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World Health Day
World Health Organization dedicates World Health Day to road safety
  1. M Peden1,
  2. L Sminkey2
  1. 1Coordinator, Unintentional Injury Prevention, Department of Injuries and Violence Prevention, World Health Organization, 20 Avenue Appia, CH1211 Geneva 27, Switzerland
  2. 2World Health Day 2004 Liaison Officer, Department of Injuries and Violence Prevention, World Health Organization, Geneva, Switzerland
  1. Correspondence to:
 Dr Peden;

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Political will and sustained efforts will save lives

Worldwide, nearly 1.2 million people are killed in road traffic crashes every year and about 20 million to 50 million more are injured or disabled. These injuries account for 2.1% of global mortality and 2.6% of all disability-adjusted life years (DALYs) lost. Low income and middle income countries account for about 85% of the deaths and 90% of the DALYs lost annually as a result of road traffic crashes.1 Projections indicate that these figures will increase over the next 20 years.2,3 Without appropriate action, by 2020, road traffic injuries are predicted to be the third leading contributor to the global burden of disease ahead of other health problems such as malaria, tuberculosis, and HIV/AIDS.2

The economic cost of road traffic crashes is enormous. Estimates suggest that they cost low income and middle income countries 1% to 1.5% of their gross national product (GNP) and high income countries 2% of GNP.4 A conservative estimate of the global cost has been placed at US$ 518 billion per year with low income and middle income countries accounting for US$ 65 billion—more than they receive in development assistance.4

But economic costs are just the tip of the iceberg. For everyone killed, injured, or disabled by a road traffic crash there are countless others deeply affected. Many families are driven deeper into poverty by the expenses of prolonged medical care, loss of a family breadwinner, or the added burden of caring for the disabled.5

Traditionally, road safety has been assumed to be the responsibility of the transport sector, and public health has been slow to become involved. But the health sector would greatly benefit from better road traffic injury prevention in terms of fewer hospital admissions and a reduced severity of injuries. It would also be the health sector’s gain if more people were to adopt the healthier lifestyle of walking or cycling, without fearing for their safety.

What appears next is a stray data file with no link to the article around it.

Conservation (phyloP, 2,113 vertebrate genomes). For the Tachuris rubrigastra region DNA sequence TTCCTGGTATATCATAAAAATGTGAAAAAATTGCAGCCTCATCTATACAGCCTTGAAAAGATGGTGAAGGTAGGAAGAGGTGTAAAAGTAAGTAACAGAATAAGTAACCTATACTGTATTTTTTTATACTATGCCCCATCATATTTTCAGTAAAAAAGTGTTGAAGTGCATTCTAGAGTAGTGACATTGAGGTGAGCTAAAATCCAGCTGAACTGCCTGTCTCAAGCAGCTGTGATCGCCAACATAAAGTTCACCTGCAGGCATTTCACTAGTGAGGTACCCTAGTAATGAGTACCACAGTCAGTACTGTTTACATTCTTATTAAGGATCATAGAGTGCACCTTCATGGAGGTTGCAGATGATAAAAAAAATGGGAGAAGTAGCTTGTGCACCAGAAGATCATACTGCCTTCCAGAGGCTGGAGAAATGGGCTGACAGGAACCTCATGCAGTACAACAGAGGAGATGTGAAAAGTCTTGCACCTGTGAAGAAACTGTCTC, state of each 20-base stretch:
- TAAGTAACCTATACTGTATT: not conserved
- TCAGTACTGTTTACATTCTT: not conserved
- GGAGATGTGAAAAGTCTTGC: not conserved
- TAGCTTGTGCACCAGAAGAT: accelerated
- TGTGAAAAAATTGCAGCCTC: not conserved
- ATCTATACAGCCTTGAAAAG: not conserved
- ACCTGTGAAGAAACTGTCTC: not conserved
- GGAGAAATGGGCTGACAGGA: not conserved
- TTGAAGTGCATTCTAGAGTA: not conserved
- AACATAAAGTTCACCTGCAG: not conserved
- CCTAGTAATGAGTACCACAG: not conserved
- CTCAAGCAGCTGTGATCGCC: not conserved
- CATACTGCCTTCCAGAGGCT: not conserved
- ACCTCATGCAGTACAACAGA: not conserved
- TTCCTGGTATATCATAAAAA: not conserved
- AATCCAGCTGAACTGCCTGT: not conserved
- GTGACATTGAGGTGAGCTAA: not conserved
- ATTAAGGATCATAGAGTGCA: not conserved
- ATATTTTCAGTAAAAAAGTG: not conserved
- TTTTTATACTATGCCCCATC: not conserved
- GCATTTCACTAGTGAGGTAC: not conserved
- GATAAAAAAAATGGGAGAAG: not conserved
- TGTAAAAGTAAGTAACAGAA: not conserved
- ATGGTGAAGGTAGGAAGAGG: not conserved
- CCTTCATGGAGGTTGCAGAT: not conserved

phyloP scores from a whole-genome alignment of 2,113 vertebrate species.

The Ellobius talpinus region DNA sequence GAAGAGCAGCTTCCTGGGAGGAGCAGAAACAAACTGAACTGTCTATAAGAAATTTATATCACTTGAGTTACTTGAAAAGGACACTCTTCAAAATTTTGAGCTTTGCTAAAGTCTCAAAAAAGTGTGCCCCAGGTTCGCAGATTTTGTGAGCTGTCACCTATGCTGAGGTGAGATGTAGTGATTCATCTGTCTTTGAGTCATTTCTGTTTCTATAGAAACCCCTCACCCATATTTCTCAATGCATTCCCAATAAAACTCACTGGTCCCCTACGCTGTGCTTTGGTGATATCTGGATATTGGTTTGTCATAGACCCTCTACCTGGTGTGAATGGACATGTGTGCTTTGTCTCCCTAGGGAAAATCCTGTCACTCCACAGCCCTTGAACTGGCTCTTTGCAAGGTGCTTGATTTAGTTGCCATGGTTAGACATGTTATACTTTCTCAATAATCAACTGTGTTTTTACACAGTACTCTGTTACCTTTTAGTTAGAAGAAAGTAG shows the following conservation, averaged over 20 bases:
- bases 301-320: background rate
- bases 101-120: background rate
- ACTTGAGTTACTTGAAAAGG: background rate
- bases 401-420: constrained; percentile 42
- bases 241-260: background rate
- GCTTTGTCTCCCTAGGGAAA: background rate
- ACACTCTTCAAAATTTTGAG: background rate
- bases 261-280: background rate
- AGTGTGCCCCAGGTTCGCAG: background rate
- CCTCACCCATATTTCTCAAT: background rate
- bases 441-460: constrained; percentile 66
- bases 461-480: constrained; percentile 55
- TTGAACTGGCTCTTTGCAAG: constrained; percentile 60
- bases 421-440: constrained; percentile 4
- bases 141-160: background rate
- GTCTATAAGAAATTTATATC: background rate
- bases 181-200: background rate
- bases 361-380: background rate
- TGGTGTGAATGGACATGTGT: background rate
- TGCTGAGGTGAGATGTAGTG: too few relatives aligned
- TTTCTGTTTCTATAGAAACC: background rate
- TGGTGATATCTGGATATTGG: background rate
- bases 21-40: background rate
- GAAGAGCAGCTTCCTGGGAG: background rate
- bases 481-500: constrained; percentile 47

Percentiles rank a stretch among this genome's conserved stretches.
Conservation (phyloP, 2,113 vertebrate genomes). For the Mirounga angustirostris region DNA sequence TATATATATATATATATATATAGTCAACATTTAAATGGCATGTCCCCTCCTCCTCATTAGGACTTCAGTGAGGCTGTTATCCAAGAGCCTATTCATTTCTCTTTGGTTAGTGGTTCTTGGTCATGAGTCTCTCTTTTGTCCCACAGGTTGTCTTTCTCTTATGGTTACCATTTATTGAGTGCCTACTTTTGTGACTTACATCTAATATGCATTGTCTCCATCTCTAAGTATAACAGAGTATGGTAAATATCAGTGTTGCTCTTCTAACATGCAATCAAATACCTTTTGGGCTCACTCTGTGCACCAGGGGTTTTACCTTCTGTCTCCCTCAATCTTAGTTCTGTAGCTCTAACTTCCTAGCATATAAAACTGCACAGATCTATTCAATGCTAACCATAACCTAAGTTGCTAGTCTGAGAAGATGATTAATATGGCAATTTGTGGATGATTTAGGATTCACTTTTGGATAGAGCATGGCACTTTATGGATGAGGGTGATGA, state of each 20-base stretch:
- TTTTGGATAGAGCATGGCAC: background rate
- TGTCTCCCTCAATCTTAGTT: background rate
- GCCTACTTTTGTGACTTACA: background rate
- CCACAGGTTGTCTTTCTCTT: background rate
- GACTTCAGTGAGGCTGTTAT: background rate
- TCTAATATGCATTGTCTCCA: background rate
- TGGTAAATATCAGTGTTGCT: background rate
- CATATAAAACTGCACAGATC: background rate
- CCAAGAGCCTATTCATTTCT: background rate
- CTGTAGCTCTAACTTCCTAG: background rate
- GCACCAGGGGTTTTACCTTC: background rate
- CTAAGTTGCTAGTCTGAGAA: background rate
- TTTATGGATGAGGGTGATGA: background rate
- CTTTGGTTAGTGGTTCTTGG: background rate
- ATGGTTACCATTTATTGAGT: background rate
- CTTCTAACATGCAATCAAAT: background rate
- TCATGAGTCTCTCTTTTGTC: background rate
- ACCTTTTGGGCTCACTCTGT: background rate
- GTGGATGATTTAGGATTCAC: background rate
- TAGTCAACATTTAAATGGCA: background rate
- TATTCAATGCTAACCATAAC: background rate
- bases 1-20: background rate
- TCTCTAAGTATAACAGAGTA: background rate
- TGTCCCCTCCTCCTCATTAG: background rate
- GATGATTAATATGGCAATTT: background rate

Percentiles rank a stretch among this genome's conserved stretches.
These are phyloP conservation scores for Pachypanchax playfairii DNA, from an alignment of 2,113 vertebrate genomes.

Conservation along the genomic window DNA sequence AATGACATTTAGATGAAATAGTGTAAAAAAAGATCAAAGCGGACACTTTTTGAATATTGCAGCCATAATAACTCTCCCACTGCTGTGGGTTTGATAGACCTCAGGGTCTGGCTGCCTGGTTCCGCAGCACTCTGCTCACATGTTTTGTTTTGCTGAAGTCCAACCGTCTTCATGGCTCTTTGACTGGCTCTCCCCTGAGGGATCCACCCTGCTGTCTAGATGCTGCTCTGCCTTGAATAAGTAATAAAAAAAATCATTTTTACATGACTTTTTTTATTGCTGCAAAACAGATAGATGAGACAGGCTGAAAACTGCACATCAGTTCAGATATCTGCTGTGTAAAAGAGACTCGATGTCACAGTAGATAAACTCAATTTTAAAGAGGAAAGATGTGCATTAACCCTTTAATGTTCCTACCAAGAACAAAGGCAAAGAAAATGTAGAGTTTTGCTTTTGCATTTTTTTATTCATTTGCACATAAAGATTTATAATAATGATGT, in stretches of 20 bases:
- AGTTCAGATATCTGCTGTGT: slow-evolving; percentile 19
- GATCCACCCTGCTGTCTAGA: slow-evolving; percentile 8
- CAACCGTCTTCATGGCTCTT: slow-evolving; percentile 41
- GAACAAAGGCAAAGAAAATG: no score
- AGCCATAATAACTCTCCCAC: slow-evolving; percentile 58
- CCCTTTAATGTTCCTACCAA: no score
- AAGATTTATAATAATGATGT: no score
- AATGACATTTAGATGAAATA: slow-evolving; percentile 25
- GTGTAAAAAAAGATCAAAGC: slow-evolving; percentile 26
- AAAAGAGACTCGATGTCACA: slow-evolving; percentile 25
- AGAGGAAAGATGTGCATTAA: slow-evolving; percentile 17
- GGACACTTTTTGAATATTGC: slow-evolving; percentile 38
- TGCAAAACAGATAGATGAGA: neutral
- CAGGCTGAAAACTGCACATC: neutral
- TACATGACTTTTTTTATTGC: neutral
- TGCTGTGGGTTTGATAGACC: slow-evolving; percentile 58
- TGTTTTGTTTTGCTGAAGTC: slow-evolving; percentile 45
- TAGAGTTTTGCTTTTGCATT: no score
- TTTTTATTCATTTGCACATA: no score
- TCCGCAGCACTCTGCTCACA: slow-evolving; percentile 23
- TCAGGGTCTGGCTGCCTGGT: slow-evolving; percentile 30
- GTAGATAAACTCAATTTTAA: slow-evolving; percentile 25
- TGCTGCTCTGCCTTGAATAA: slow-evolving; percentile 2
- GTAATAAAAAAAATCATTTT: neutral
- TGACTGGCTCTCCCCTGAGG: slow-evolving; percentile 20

The World Health Organization’s annual World Health Day 2004 focused on road safety. The global event was held in Paris. The slogan for the day was “Road Safety is No Accident”. At this event the joint World Health Organization/World Bank World report on road traffic injury prevention was launched.1 This report emphasizes the role of public health in the prevention of road traffic injuries. It offers countries six recommendations for action on road safety at a national level. The report and a summary version (in various languages) are downloadable from the internet at

The report calls for a “systems approach” to road safety which looks at the system as a whole and also the interaction between the three elements of the system—namely, the roads, vehicles, and road users in order to identify where there is potential for intervention. In particular the systems approach recognises that humans make mistakes and as such a safe road traffic system is one that accommodates their weaknesses.1

The report further emphasises that road safety is a shared responsibility between governments, industry, non-governmental organizations and international agencies as well as by many different disciplines such as health professionals, road and motor vehicle designers, law enforcers, educators, and community groups.

The time to act is now. Strong political will and sustained efforts across a range of sectors will save lives.

Political will and sustained efforts will save lives